Long before Donald Trump ran for president, an inside-journalism battle was raging over the ideas of objectivity and balance.
It went like this: Should reporters and editors strive for a kind of neutral even-handedness, long considered the hallmark of responsible journalism?
Or should they declare their biases up front and let news consumers know where they are coming from, an approach seen by some as more useful and honest?
With Trump dominating politics and media, a third — more important — question arises.
Are journalists going to embrace or abandon their primary job, which is truth-telling?
If they are going to do that job, they must embrace direct language and clear framing of important issues.
Early in Trump's presidency, the question of whether to use the word "lie" arose.
Most mainstream news organizations were wary about it. Some 10,000 false or misleading presidential statements later, many now use it when appropriate — that is, when there is a clear intention to mislead. Which is quite often.
Now the question is the word "racist."
Were Trump’s tweets portraying Democratic legislators of color as foreigners merely “racially tinged”? Were they just sprinkled with racially tinted pixie dust?
And should descriptions of what Trump stands for be put only in the mouths of his critics — a step removed from the journalists themselves?
Or should stronger language and sharper focus be used?
It depends on only one thing: whether journalists want to be clear about saying what's right there in front of everyone's eyes and ears.
Not all of this comes down to a single word. Consider, for example, Peter Baker's analytical story that went online Sunday.
No polemicist, the New York Times's chief White House correspondent nonetheless was remarkably direct.
High up in his article, he wrote: "When it comes to race, Mr. Trump plays with fire like no other president in a century." No other modern president, he wrote, "fanned the flames as overtly, relentlessly and even eagerly as Mr. Trump."
It was hard to miss the point.
It was even harder to miss the point in a Los Angeles Times editorial (representing the views of the paper's editorial board), the headline of which was "Trump is Truly America's Bigot-in-Chief" and which used words such as "repugnant" and "disgusting" to describe the president's statements.
Or in CNN's use of "racist rant" in its headlines and on-screen banners.
Others didn't go there.
In general, the network news shows, with their efforts to appeal to everyone, regardless of political affiliation, like to be particularly careful not to offend.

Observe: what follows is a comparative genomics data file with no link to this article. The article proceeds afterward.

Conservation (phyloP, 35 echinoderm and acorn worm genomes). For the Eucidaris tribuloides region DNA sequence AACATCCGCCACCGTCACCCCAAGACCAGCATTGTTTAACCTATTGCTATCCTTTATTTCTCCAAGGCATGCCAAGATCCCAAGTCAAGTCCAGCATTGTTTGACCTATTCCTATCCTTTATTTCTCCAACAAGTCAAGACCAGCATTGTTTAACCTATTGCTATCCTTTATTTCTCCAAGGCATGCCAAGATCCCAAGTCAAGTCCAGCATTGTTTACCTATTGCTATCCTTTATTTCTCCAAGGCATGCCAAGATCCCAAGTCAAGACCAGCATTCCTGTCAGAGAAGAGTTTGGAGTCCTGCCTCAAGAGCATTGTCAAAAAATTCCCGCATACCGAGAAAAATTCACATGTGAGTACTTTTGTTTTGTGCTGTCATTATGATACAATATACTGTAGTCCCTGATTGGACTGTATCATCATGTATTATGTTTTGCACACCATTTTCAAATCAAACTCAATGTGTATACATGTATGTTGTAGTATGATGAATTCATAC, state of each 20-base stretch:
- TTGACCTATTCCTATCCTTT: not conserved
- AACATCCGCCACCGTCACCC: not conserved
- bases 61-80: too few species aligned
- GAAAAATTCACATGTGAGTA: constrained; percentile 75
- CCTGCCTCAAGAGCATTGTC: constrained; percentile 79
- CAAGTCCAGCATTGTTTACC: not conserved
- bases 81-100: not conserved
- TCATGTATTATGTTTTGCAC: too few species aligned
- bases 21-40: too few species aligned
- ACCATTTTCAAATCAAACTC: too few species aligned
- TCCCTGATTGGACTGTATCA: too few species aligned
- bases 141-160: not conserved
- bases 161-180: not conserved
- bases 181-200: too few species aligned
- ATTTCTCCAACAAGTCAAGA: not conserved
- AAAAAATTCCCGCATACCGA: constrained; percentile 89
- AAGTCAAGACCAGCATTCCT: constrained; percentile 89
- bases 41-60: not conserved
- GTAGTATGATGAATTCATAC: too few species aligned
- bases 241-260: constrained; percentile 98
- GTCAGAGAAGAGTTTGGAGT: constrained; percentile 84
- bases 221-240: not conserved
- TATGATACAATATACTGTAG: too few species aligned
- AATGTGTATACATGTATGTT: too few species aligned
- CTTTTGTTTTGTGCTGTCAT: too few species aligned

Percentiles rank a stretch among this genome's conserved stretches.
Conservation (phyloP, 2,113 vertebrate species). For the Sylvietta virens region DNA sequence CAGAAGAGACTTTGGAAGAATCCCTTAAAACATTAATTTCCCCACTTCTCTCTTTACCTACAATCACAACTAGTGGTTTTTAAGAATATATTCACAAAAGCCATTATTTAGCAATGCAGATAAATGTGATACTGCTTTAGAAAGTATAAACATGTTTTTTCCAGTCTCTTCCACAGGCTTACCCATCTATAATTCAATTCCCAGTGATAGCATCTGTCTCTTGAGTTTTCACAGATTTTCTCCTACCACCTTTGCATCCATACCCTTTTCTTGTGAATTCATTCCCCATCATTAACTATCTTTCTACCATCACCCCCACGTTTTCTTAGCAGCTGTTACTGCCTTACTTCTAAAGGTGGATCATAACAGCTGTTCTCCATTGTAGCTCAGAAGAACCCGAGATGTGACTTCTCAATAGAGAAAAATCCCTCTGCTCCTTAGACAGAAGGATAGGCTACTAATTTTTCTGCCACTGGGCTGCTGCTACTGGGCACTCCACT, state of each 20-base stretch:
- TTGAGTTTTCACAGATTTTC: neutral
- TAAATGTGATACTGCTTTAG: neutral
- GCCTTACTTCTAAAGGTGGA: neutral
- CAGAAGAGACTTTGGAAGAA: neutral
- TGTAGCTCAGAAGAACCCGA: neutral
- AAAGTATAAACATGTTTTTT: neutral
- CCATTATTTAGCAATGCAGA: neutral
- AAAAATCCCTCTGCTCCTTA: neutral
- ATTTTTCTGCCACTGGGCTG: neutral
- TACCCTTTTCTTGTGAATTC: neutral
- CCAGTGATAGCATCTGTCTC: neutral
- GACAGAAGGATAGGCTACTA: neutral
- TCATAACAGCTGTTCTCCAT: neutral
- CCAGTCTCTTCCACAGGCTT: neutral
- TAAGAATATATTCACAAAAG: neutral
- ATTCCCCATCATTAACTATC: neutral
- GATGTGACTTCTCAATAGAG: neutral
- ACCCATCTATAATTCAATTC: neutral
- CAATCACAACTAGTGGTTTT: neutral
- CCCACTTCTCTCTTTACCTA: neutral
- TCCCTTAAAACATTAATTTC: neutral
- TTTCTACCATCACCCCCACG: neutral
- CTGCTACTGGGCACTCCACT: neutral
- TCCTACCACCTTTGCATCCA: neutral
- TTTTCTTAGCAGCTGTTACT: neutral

So they used what CNN’s Brian Stelter accurately called, in his media newsletter, a “crutch” — for example, ABC anchor Tom Llamas’s rendering: “Democrats are calling the remarks racist.”
In a New York Times news story (not an analysis like Baker's), reporters wore kid gloves in describing Trump's urging the lawmakers to go back to their countries of origin:
"Wrapped inside that insult, which was widely established as a racist trope, was a factually inaccurate claim: Only one of the lawmakers was born outside the country." Earlier, even less direct language, had it that "Democrats slammed" Trump's words as a racist trope; editing changed that for the better.
The Washington Post used language similar to that second (improved) version in some of its news coverage. A Monday article about Republican silence on Trump's attacks used this description: "Insinuating that people of color are foreigners, the president used a trope broadly viewed as racist."
It makes good sense for media organizations to be careful and non-inflammatory in their news coverage. That kind of caution continues to be a virtue.
But a crucial part of being careful is being accurate, clear and direct. When confronted with racism and lying, we can't run and hide in the name of neutrality and impartiality. To do that is a dereliction of duty.
Former New York Times reporter and columnist Clyde Haberman, in a Sunday tweet, put it simply and well, describing his own transition:
"Despite decades of evidence that Trump is a racist, I've resisted calling him one because it's polarizing language that's rarely helpful. But his go-back-where-you-came-from harangue tears it for me. He's a bigot, and if GOPers don't call him out, they're complicit."
That goes for the news media, too.
Journalists don't need to see themselves as political advocates when they say obvious things in plain terms. And doing so doesn't make them Democratic operatives as their pro-Trump critics are sure to charge.
It just means they are doing the most fundamental job they have: telling the truth as plainly and directly as possible.
Margaret Sullivan is The Washington Post’s media columnist. Previously, she was the New York Times public editor, and the chief editor of the Buffalo News, her hometown paper.